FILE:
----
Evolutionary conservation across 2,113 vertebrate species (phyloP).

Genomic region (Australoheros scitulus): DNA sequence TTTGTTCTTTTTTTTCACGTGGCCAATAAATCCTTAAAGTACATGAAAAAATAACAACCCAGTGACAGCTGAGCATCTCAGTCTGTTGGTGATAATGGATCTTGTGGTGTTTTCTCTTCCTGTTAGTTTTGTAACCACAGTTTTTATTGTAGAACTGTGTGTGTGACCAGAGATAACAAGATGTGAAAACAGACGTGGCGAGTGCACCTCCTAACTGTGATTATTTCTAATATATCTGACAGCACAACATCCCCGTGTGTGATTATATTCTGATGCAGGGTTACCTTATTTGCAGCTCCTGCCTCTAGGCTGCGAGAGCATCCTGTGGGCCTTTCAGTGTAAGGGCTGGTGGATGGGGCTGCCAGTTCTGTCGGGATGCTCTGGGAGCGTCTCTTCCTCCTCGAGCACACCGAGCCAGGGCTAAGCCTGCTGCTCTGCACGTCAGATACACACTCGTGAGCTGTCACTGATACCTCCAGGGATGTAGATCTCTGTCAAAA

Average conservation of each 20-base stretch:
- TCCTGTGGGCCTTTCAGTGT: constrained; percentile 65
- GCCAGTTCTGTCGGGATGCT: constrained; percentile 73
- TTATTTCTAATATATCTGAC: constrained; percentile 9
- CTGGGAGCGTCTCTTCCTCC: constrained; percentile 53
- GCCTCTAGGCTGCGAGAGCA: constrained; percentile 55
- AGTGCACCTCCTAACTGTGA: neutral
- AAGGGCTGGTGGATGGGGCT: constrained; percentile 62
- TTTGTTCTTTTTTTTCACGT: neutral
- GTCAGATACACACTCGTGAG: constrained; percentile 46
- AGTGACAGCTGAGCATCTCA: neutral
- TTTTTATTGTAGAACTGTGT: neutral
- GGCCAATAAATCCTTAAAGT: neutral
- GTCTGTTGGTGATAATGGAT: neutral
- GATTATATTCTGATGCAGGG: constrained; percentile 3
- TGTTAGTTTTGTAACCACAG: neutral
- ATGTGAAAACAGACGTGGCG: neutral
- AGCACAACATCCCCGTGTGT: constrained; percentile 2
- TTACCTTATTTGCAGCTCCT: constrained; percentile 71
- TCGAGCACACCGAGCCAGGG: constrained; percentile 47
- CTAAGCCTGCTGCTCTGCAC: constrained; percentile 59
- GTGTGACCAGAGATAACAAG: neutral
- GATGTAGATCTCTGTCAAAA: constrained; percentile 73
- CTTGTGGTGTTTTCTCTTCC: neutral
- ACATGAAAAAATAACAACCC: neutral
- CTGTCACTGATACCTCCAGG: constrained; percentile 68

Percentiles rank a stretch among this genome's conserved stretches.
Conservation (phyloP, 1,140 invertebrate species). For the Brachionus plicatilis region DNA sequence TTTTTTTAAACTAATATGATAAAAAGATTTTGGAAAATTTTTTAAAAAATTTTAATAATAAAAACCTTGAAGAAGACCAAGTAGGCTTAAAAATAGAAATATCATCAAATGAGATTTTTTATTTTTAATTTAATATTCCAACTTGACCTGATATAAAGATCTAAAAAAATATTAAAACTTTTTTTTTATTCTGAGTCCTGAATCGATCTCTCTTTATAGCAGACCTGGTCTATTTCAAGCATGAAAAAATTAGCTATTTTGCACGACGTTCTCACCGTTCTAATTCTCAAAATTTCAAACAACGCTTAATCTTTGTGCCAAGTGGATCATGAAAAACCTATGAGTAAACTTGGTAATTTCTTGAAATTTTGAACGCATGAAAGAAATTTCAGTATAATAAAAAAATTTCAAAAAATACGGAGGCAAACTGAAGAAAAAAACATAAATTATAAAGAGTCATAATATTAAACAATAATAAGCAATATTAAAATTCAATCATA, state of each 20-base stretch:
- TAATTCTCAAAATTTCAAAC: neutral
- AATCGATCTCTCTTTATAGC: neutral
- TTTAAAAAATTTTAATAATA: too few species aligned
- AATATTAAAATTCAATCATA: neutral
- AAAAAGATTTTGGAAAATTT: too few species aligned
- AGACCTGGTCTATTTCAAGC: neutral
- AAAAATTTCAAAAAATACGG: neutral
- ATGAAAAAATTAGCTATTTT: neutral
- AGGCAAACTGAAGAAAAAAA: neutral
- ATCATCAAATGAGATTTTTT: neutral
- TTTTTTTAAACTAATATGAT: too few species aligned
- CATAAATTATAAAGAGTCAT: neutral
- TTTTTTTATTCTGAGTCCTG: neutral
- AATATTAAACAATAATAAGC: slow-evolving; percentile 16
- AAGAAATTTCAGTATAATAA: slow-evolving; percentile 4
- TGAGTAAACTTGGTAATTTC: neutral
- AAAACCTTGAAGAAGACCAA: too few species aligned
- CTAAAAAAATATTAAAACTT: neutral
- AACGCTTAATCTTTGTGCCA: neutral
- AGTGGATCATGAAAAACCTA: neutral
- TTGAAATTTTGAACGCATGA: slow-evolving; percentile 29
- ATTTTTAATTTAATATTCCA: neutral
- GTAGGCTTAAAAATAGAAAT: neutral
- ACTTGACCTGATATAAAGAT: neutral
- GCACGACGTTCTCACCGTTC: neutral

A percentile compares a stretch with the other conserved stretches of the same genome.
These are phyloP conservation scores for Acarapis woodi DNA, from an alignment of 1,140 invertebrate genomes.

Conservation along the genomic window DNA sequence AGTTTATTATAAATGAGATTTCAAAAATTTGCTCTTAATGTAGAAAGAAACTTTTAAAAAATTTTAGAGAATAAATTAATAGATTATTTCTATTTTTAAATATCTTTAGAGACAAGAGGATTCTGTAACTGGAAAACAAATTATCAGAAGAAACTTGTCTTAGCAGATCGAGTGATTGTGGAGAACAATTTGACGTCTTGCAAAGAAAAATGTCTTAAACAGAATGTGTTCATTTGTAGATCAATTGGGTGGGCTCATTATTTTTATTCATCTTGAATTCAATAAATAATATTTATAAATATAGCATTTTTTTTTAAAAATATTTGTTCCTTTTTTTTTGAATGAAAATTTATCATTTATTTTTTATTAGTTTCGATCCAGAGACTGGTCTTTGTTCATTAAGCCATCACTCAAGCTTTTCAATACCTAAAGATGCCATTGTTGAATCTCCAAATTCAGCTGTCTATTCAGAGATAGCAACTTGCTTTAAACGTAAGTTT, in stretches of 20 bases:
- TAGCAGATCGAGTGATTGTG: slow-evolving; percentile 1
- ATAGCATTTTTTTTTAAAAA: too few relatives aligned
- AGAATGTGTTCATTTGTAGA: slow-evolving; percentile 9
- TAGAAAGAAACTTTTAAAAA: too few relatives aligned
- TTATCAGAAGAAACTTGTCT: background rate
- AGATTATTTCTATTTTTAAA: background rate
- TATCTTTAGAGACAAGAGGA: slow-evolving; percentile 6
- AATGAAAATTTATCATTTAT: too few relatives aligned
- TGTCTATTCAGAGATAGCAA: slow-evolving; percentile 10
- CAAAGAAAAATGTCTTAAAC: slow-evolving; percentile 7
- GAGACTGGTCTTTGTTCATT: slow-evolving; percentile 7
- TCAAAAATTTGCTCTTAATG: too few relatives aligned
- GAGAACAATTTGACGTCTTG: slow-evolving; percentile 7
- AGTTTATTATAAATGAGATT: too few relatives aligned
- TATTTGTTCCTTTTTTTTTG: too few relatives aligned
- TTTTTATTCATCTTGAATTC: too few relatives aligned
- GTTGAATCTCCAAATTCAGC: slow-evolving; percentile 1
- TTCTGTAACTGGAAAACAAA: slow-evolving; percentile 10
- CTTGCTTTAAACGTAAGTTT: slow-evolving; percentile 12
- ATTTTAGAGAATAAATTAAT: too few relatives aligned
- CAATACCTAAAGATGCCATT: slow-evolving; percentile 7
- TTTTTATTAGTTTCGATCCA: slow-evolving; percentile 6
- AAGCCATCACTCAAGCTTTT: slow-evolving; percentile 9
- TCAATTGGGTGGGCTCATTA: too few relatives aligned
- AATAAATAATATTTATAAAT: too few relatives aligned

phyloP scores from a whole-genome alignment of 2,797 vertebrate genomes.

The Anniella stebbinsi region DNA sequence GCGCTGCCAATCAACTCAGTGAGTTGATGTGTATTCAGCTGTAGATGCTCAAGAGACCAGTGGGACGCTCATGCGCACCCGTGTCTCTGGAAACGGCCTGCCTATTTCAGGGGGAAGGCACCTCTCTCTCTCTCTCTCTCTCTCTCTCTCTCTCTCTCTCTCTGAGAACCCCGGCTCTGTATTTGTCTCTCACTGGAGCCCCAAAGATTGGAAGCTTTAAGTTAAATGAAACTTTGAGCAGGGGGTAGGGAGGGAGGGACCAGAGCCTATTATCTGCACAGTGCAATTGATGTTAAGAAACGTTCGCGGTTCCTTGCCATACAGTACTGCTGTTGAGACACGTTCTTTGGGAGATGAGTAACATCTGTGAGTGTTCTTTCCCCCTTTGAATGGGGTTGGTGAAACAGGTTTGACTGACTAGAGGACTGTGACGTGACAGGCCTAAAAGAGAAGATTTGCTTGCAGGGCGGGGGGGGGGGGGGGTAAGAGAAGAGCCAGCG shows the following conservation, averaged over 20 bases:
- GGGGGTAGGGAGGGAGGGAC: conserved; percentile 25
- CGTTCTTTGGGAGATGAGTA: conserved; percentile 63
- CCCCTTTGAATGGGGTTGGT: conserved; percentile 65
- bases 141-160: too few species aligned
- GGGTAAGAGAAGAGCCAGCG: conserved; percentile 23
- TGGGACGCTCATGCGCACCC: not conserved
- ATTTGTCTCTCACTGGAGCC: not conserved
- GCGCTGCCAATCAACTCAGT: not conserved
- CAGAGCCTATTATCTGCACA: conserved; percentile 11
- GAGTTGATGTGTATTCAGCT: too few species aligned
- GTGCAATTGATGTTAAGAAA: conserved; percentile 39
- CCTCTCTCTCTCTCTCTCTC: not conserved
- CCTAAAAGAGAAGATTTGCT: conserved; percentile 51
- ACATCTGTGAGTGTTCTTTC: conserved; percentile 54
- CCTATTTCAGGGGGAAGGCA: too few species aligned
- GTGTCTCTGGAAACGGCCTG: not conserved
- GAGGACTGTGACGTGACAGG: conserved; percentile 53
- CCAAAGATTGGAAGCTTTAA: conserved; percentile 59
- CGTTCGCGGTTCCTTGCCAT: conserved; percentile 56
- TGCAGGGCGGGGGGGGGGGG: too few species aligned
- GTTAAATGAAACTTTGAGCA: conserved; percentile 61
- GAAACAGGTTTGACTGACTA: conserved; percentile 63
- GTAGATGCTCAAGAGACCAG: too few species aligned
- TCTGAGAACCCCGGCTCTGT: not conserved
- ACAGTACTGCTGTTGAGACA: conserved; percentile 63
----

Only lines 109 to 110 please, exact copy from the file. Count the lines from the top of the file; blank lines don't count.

- TCTGAGAACCCCGGCTCTGT: not conserved
- ACAGTACTGCTGTTGAGACA: conserved; percentile 63